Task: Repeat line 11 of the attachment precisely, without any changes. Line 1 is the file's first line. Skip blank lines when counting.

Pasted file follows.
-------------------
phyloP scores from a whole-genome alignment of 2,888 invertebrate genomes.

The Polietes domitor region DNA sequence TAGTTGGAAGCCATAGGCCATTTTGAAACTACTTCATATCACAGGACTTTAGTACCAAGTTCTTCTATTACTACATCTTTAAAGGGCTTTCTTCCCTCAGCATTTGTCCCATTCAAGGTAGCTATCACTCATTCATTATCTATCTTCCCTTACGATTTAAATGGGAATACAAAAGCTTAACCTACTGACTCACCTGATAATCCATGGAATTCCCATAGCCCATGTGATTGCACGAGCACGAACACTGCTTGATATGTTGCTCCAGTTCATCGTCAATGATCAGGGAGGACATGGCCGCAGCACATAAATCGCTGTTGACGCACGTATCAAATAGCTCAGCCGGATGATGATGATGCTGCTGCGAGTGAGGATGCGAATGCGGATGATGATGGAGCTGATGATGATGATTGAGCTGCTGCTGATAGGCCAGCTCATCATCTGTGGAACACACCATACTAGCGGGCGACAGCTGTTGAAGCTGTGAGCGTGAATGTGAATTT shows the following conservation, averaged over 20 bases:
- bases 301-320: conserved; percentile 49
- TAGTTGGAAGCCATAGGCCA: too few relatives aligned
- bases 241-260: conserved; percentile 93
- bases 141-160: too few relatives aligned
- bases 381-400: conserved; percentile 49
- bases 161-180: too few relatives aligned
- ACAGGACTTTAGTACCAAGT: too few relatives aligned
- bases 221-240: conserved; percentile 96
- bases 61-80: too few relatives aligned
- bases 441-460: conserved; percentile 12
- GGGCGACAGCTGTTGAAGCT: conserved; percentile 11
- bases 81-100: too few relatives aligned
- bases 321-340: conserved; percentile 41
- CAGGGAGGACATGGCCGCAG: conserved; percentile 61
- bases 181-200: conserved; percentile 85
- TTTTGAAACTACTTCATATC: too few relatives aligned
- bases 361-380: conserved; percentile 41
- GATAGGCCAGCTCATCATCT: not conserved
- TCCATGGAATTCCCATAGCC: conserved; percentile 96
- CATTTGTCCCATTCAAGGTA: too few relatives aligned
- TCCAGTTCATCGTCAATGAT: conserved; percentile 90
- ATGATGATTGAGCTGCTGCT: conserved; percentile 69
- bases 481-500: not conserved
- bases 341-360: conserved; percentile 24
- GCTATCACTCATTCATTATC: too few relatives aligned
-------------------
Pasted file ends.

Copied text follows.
- bases 61-80: too few relatives aligned